Jeffrey Wells



The only three-quels that have any chance of being actually enjoyable or at least watchable are "Ocean's Thirteen" and "The Bourne Ultimatum," for the simple fact that their directors -- Steven Soderbergh and Paul Greengrass -- are famously choosier and more particular and art-house quirky than the mainstream-minded Sam Raimi, Gore Verbinski and Michael "son of Satan" Bay.

The biggest box-office winner with a soul (or at least a fairly good semblance of one) is going to be Judd Apatow's "Knocked Up."


The more expensive the big summer behemoths are, the less likely they are to really to get under your skin. Just as it is easier for a camel to pass through the eye of a needle than for a rich man to enter the kingdom of heaven, so is it nearly impossible for films that cost over $100 million to make to have sly, whimsical, infectious personalities. Or be winning on any human-scale basis. They're corporate creations, and they're about feeding money right back into corporate piggybanks. These are movies that excite and amplify and accelerate, but also suck your soul dry.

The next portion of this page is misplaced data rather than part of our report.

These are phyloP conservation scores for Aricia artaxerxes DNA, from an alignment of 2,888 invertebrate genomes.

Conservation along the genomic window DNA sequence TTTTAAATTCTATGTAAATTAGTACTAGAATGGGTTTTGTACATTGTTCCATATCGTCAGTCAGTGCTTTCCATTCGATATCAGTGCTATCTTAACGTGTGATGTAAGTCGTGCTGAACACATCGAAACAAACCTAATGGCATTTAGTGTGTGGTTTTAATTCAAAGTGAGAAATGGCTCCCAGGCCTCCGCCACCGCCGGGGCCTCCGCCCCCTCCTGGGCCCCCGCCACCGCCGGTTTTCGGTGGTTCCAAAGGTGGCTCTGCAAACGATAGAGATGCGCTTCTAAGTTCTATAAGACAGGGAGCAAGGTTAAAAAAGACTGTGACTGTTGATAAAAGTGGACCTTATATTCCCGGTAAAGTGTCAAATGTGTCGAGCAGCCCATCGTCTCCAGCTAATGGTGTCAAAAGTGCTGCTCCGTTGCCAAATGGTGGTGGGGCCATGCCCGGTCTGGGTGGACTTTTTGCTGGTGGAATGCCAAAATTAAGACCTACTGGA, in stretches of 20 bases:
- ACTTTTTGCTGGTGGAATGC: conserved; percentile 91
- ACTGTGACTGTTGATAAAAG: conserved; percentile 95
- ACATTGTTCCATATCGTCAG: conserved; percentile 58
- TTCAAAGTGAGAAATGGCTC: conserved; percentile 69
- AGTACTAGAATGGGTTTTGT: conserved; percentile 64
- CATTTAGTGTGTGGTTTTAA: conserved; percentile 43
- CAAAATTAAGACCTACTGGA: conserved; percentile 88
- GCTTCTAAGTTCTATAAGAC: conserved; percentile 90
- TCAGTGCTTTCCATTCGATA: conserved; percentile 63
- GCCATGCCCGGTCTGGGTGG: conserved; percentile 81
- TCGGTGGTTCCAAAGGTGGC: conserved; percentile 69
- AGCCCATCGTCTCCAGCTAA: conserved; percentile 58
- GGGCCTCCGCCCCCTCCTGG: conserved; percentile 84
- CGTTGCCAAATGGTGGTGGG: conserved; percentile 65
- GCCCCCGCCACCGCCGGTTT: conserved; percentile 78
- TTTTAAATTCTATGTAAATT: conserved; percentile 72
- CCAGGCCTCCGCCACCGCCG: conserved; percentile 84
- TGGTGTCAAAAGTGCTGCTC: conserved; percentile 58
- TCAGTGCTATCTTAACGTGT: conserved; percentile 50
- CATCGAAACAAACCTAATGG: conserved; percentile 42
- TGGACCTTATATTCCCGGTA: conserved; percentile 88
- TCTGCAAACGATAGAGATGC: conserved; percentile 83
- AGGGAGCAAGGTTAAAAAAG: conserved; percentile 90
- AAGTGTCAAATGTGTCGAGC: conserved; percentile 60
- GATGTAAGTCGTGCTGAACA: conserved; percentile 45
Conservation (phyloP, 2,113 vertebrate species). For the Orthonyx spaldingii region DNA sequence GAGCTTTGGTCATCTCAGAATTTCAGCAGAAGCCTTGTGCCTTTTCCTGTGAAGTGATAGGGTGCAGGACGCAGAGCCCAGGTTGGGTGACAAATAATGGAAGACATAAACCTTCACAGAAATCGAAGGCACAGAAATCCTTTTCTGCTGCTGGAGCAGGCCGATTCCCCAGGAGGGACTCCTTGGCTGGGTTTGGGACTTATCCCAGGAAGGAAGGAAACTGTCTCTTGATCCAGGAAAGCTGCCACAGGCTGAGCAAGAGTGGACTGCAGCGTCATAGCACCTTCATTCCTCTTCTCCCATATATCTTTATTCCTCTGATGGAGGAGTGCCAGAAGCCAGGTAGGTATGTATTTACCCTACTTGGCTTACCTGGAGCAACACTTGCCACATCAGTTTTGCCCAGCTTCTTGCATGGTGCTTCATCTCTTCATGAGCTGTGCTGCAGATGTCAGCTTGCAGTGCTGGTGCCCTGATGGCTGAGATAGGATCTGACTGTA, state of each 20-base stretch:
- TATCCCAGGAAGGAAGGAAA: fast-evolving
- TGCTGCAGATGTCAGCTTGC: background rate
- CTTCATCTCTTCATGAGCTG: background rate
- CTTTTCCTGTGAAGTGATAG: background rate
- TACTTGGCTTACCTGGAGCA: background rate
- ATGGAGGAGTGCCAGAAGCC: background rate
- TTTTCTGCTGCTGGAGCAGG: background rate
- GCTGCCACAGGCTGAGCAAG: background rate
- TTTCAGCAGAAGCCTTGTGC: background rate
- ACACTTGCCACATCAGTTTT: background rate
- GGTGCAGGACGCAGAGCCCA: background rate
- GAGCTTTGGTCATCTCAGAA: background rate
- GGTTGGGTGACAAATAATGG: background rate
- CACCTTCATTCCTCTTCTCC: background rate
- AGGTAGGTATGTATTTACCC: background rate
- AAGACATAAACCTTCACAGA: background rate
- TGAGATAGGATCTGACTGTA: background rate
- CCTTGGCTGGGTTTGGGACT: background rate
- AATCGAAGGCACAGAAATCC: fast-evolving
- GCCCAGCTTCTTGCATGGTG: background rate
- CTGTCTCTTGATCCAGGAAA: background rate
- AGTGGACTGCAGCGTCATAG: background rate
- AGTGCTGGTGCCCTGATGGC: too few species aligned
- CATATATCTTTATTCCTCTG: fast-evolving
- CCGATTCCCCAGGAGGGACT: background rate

The big surprise sleeper of the '07 summer is going to be "Once." It will take a little time, but it's going to slowly catch on and become, as far as it goes, a real art-house hit. Why? Because it's one of the best love stories I've ever seen, and because the lovers never even kiss much less go to bed (thus emphasizing the spiritual connection), and because it's a very close relation of David Lean's "Brief Encounter." It's small and unassuming but really quite perfect.